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Bike Perfect
Bike Perfect
Guy Kesteven

MTB legend Gary Fisher gives us the lowdown on Morelle – his radical new e-bike venture

Morelle bikes logo.

Gary Fisher made his name as the flamboyant clunker racer who hyped mountain biking from a '70s California ‘Clunker’ cult to a global, bike riding revolution, and now he’s set on changing the everyday e-bike landscape. His new Morelle project uses the latest aviation battery tech, urban recharging networks and a monthly, all inclusive subscription model to make e-bikes lighter, easier to use and easier to own.

'Bigger than mountain biking'

Gary Fisher cut his teeth on tech as a teenage sound and lighting engineer for The Grateful Dead and other hippy scene legends. He turned off, dropped out of the scene and saddled up the MountainBikes shop in California with Charlie Kelly in 1979, commercializing the cult concept of geared ‘Clunker’ bikes and creating a household name in the process. 13 years of exhausting, industry changing innovation and expansion saw Gary Fisher being bought under the Trek wing in 1992 where he carried on being the most distinctively dressed and probably the most passionate innovator/ambassador/disruptor for the next 30 years. 

It’s like mountain biking all over again, but with even more explosive growth and maybe even bigger potential

Gary Fisher

While most 71-year-olds would have probably relaxed into retirement at this point, Gary’s 2020 book ‘Being Gary Fisher’ book showed he was clearly still passionate about pushing pedaling for the people. “Whoever we are, however we ride, we have to share our love of cycling”. Gary was clearly already on an e-bike crusade at this point too, pointing out that “e-bikes are simply opening up the enjoyment of riding to a whole new section of the population. It’s like mountain biking all over again, but with even more explosive growth and maybe even bigger potential.”

Fisher has been one of the icons of MountainBiking since he coined the phrase as the name for the shop he set up with Charlie Kelly (Image credit: Trek Bikes)

 'Easier to use, easier to own'

An intriguing post on Gary Fisher's Instagram page led to a Zoom call with him before he headed into the Taipei show and we’d not seen him as animated in ages. “I’ve not done this for 17 years, it’s so awesome to be back creating bikes again”, he grinned before revealing a few details of his radical new Morelle bikes mission.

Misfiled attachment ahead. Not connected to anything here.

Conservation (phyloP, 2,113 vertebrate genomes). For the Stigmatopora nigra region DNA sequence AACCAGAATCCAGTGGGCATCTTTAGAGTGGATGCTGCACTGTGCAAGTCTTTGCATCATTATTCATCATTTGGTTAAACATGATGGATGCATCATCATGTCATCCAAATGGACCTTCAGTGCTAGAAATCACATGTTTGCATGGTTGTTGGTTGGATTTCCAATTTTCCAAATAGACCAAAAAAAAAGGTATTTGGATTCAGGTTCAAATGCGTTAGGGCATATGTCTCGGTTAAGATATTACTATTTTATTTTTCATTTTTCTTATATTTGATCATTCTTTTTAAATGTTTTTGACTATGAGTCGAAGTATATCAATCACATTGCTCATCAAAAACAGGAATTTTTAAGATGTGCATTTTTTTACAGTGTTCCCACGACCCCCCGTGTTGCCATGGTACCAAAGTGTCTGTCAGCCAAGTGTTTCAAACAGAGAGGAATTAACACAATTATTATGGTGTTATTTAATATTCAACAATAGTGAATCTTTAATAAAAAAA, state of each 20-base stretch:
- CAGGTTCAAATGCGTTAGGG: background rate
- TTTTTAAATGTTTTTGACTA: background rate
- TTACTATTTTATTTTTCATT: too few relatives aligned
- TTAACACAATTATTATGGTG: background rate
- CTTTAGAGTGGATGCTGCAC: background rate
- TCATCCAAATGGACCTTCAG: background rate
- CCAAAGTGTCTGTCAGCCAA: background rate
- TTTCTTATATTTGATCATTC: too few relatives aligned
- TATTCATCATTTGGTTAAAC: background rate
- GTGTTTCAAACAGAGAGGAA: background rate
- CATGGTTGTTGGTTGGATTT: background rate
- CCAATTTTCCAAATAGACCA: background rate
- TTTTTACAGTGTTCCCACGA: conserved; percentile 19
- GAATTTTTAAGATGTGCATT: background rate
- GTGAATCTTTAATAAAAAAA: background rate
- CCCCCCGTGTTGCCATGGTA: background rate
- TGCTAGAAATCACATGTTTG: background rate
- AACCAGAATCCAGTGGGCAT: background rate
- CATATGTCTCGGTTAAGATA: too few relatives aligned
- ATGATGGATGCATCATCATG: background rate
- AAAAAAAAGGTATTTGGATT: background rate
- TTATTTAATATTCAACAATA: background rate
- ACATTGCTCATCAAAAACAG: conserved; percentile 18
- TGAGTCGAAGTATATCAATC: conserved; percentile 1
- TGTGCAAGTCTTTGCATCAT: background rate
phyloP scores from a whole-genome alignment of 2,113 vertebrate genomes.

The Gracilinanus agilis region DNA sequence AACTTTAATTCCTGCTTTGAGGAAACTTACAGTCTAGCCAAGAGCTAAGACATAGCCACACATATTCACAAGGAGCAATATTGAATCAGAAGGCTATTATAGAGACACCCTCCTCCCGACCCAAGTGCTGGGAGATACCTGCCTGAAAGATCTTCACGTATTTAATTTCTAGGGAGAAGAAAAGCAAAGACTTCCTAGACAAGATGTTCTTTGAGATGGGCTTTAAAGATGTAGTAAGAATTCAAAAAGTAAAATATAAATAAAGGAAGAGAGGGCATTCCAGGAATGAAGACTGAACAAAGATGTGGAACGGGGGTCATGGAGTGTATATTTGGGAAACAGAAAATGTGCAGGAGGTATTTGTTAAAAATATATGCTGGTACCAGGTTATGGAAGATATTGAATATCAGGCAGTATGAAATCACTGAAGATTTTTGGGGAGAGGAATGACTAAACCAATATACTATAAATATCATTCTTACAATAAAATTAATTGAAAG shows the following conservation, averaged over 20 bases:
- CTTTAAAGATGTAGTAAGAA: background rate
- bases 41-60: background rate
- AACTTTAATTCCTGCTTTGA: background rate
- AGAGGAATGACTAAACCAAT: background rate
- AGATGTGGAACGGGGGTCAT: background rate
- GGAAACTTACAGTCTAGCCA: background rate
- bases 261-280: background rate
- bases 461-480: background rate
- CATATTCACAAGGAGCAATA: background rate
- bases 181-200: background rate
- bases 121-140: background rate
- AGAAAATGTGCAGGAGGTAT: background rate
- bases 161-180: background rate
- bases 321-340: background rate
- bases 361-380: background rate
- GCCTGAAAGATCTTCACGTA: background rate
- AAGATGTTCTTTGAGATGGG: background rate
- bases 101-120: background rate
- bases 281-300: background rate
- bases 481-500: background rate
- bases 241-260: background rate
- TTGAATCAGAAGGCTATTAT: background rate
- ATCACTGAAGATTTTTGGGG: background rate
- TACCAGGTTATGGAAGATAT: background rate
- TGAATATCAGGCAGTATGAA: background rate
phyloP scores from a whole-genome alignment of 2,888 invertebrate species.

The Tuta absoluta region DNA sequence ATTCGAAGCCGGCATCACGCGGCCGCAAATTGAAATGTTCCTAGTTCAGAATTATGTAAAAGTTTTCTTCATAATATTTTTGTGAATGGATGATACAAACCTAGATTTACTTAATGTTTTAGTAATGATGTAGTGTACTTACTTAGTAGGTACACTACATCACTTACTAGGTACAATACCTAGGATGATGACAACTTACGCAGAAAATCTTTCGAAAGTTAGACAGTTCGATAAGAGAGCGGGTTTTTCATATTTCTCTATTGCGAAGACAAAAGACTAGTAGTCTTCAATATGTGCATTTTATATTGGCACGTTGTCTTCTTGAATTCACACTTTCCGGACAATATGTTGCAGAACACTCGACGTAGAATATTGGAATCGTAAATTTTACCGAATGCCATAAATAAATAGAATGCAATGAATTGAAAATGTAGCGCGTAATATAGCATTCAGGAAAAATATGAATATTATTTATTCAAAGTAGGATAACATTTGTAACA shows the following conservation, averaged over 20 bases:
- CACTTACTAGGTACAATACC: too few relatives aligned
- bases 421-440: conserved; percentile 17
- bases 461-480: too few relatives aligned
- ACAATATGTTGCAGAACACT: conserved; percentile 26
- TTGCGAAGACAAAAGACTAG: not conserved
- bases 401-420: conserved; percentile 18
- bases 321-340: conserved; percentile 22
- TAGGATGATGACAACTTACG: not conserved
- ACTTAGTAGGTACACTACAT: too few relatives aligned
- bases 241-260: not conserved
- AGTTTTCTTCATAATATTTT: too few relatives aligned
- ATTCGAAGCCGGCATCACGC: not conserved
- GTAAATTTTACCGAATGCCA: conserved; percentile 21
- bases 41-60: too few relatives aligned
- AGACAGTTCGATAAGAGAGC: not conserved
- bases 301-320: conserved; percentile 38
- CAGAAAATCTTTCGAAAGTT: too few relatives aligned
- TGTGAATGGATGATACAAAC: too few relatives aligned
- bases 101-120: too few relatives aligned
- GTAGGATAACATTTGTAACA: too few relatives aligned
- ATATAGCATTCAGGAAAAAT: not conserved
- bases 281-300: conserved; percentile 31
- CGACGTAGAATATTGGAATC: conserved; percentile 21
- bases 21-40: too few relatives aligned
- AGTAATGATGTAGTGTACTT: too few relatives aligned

It’s so awesome to be back creating bikes again

Gary Fisher

The bikes will be powered by radical, ultra high 350Wh/kg density ‘Ionblox’ lithium batteries being developed for the ‘Lilium’ E-VOTL aircraft project. These offer the chance to build a much lighter and/or powerful bike with super fast recharge times and lower charging costs. Fisher intends to piggy back the existing fast charging infrastructure for e-scooters as well as increasing that coverage with heavy investment of their own. Another typically revolutionary concept from Fisher is that rather than owning the bikes, Morelle clients will also pay a monthly fee that includes servicing, repair costs and even an Uber credit if “service isn’t available in a timely manner” with Fisher initially aiming for a $100 a month cost. 

Gary has been as passionate about urban cycling as mountain biking for several decades (Image credit: Blue Train Publishing)

'Lighter, smarter, faster charging'

While there are no details on frame or exact design yet, he’s a man who appreciates the art of selling. “You need to make whatever you’re selling delicious. It has to look and taste so mind-blowingly good people can’t get enough of it.” The concept bike PDF Gary shared with me certainly shows something pretty smart with a Bafang motor, SRAM wireless shifting, Reserve carbon wheels and a 300Wh battery weighing 22 – 25lbs (10 – 11.5kg). He was also typically animated about a planned cargo bike design that would "have everything you’d have in an SUV, great lights, awesome sound and screens if you were carrying kids". Waving arms in a hotel bedroom in Taiwan also described retractable windshields and self-levelling supporting struts rather than conventional kickstands that are too hard to use for smaller riders and/or loaded bikes. Fisher also intends to use local, sustainable manufacturing, including advanced 3D printing as much as possible. 

Fisher finished the Zoom call explaining that we won’t be seeing any Morelle bikes on the streets for at least a year, but he was heading off into the Taipei show for a full schedule of meetings with vendors and investors who are apparently buzzing to be working with him again. Given his unique track record of creating real change (he launched the first mainstream brand full-suspension, carbon monocoque, disc brake equipped and 29er bikes as well as a host of other early days innovations) we’re going to be keeping close eyes on Morelle going forward and are genuinely excited to see what Gary Fisher can do to the cycling landscape next.

You can sign up for updates on Morelle over at

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